Emma had to deal with series of dis-respective and mentally draining activities in the rehab centres during her physiotherapy sessions as well as interactive sessions with her family. The primary criteria of SBNC approach are to provide a collaborative care to the patient by engaging family members and patient both. As mentioned by the author, video games help to improve motor skills and can be helpful for patients to regain their motor functions (Ignatavicius and Workman, 2015, p.45). Moreover, family appears as strength for a patient during their hard times and thus must be engaged on a daily basis for delivering SBNC to Emma. Emma during her rehab days was fed by caregiver and had problems while eating. Here Emma could have been taught to keep her head proper in position and the process of swallowing soft food herself in order to strengthen her emotional mindset (based on the views of Ignatavicius and Workman, 2015, p.46).
Mild mobility exercises like mild stretching, joint movement, still standing and walking activities can be considered in case of Emma, instead of forceful stretching in physio sessions. As per AFCNA practices, family members can be considered as an extraordinary aspect in improving communication of a patient with disabled speech and motor activities by means of gestures and facial expressions. As family members in case of Emma were close to her and could understand her emotions in best possible manner, they would have been involved in speech therapy of Emma to facilitate the holistic approach in SBNC.
Delivering strength based nursing care (SNBC)
Strength based nursing care (SNBC) is one of the most effective processes for the treatment assistance. Kemp et al. (2014, p.10) mentioned that a SBNC could promote health in a better way. It can control the pain and encourage the body health psychologically that could result in proper sleeping of the patient.
Uniqueness is the process of SBNC that could help to analyse the response and identification of symptom of the patient. She can talk with parents and rest of the family members. Martyn et al. (2014, p. 830) mentioned that she could understand that what are initial stage of the symptom and treatment of patient would be done based on that. Strength of Emma lied in adventurous activities like mountain climbing and as per the guidelines of Australian Family Care Nursing Assessment (AFCNA), a family can be quite effective in SNBC practices, as they can mark out most preferred activities of their daughter. Moreover in case of Emma, her family could have marked out, that their daughter is dealing with utter anxiety and she needs mental comfort. Anxieties can cause serious damage to stroke patients and lead to delay in the recovery process. Emma could have been encouraged by the adventure stories of mountain climbing, she could have been engaged in her own bath sessions in order to make her feel motivated and this aspects can only be delivered with the help of parents (influenced by the view of Kemp et al. 2014, p.14)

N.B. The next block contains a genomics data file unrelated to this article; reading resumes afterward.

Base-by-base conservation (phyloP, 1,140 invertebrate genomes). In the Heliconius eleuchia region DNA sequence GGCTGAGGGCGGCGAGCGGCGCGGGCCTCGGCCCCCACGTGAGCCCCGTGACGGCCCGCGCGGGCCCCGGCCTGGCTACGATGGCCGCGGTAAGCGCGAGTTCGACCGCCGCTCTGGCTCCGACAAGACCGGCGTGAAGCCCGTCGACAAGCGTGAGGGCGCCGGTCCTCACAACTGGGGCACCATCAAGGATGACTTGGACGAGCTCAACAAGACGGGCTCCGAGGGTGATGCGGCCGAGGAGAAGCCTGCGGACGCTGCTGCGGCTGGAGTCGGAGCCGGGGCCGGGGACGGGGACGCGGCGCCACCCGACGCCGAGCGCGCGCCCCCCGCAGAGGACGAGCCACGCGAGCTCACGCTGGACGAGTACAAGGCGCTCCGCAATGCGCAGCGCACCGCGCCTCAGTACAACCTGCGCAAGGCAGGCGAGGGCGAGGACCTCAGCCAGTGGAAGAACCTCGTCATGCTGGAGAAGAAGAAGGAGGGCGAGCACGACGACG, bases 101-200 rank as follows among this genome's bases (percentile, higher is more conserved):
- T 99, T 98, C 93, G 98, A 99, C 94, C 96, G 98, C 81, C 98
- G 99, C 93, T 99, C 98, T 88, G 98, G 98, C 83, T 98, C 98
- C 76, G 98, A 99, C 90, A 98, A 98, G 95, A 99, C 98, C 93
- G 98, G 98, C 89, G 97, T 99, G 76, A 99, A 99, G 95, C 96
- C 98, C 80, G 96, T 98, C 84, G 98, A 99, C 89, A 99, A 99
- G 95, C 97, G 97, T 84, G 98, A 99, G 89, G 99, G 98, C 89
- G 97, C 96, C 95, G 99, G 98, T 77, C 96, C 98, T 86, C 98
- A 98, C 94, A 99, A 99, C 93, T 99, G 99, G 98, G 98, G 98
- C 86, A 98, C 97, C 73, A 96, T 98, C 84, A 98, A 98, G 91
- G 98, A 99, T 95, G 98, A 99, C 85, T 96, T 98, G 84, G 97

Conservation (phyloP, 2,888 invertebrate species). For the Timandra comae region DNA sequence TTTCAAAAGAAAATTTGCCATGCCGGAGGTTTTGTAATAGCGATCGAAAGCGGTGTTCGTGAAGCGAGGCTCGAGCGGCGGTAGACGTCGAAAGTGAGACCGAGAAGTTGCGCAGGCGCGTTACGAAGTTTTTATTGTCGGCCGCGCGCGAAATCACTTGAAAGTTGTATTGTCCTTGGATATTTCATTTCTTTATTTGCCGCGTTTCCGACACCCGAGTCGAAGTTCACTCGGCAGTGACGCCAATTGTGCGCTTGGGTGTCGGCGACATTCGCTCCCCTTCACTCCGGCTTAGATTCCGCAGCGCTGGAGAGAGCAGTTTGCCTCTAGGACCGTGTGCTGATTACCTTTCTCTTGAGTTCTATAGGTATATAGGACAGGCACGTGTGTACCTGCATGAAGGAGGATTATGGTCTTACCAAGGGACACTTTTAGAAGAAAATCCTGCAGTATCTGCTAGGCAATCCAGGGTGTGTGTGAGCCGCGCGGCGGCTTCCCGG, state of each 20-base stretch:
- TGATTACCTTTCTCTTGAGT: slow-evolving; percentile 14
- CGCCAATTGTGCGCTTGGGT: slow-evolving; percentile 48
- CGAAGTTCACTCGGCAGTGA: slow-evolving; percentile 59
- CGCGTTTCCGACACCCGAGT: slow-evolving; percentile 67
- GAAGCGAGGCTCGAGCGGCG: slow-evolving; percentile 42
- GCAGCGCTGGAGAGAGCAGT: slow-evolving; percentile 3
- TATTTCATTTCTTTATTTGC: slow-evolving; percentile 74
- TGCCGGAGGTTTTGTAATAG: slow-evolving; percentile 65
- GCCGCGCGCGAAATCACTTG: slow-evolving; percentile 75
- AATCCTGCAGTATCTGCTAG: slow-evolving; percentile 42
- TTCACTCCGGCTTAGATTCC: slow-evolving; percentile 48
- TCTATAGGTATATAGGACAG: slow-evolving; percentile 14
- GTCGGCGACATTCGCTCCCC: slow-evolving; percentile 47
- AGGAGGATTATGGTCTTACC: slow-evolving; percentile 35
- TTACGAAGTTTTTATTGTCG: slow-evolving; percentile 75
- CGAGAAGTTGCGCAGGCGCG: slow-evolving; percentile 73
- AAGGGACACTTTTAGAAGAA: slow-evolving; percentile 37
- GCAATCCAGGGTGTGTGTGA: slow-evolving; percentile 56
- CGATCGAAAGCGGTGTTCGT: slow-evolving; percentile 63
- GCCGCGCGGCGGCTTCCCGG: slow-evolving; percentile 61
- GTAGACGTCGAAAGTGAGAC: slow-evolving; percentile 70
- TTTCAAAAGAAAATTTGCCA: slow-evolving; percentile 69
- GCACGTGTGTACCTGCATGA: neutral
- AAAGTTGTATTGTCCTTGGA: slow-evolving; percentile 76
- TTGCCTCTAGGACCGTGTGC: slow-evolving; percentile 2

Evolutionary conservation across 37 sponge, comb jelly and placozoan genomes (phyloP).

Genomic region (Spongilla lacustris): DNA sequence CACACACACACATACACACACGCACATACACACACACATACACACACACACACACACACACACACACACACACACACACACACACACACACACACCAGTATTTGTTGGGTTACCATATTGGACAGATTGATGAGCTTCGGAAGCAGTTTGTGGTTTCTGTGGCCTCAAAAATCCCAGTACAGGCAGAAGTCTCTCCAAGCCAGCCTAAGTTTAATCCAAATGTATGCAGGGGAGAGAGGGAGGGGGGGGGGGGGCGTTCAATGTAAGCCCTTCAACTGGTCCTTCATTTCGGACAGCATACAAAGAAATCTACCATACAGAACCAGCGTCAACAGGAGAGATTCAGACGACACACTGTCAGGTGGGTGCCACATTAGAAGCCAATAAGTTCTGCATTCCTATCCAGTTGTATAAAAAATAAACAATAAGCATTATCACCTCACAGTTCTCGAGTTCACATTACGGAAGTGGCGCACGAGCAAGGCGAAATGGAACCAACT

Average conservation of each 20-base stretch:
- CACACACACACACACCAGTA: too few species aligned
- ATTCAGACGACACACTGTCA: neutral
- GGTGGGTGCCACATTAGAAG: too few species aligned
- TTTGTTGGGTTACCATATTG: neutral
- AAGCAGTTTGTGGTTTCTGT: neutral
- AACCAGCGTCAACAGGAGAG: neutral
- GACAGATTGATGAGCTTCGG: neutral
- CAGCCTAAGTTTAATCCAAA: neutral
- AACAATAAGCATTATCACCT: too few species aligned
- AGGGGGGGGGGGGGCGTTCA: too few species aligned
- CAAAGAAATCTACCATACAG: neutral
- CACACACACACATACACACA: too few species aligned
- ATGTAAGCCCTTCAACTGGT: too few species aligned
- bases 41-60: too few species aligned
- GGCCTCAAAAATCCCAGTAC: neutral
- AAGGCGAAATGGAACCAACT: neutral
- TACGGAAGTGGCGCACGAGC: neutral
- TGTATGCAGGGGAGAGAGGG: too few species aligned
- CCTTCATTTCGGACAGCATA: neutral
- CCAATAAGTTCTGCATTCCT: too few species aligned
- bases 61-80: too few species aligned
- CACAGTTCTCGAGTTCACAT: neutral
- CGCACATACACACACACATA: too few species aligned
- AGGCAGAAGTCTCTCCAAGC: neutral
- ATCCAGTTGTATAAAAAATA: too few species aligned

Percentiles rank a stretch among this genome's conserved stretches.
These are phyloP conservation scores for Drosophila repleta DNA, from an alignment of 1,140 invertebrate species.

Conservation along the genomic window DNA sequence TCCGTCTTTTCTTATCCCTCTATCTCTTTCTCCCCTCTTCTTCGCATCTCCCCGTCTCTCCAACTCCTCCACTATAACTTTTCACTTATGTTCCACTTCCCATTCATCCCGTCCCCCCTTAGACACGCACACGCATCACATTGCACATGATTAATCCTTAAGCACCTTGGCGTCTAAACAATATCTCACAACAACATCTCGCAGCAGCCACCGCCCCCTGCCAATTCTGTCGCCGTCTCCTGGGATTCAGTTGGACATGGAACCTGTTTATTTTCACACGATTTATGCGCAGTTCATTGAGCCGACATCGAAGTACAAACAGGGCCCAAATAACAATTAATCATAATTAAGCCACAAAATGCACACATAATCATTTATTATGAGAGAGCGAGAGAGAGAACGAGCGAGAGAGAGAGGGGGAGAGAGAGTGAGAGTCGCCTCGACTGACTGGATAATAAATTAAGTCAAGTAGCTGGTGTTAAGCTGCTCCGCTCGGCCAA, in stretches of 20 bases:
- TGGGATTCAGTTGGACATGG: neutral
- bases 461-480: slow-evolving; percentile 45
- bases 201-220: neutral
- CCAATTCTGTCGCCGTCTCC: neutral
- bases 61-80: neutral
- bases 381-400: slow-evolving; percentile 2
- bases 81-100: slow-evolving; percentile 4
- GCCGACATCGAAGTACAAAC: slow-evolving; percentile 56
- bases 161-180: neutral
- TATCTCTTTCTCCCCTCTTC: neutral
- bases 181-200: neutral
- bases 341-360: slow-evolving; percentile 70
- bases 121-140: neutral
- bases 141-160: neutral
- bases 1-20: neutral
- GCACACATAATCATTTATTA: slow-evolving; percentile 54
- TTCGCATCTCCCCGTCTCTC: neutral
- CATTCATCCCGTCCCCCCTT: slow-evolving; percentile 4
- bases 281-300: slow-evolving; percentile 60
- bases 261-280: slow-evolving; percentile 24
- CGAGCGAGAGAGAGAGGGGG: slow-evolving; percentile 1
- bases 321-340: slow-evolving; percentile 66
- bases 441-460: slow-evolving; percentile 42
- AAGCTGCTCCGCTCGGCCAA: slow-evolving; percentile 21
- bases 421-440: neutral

Holism and embodiment is the process that helps to look after the patient personal needs regarding the issue of health. In case of Emma, rehab care units could have involved Emma in activities, which would have kept her engaged towards the recovery process with nominal mental stress that would have involved in SBNC approach.
Collaborative partnership is the process that that helps the patient in a collaborated way. According to Eliot et al. (2014, p. 652), in this process, doctor and nurses with family members remain collaborated to eradicate the situation of declining health issue. It can be done by setting a common ground, short goal and course of action to attain. In case of Emma, Nurses could have involved her family, for example her twin sister Bec, with whom Emma was close to for motivating Emma to get well soon and take part in mountain sports again. This practice can enhance SBNC activities as the main ground of SBNC lies in self empowerment of patients and motivating a person to get up and live up her dreams is definitely an empowering aspect as mentioned by (Button et al. 2014, p. 1316).
In case of Emma, her parents were not quite involved in the process of Emma’s treatment; in fact they got to meet their daughter very few times. Emma wanted to say so much to her parents, but could do nothing and thus Emma’s family could have been engaged in regular nursing care activities like bathing and feeding their daughter, which would not only strengthen relationships of family and nursing care, but also would have encouraged Emma towards the goal of getting independent again which is a core aspect of SNBC (based on views of Aoun et al. 2015, p.930).
It can be concluded that Emma is suffering with neurological issue and she needs a special care for treatment. The strength based nursing process would play the key role to improve health of Emma. A nurse should perform a proper nursing operation and should aware the patient with current state of the disease. A nurse should talk with the parents and try to know the initial symptoms of the disease that could help in the nursing process in a better way. So, it can be said that a strength based nursing has some specific methods and it must be followed by nurse or caretaker.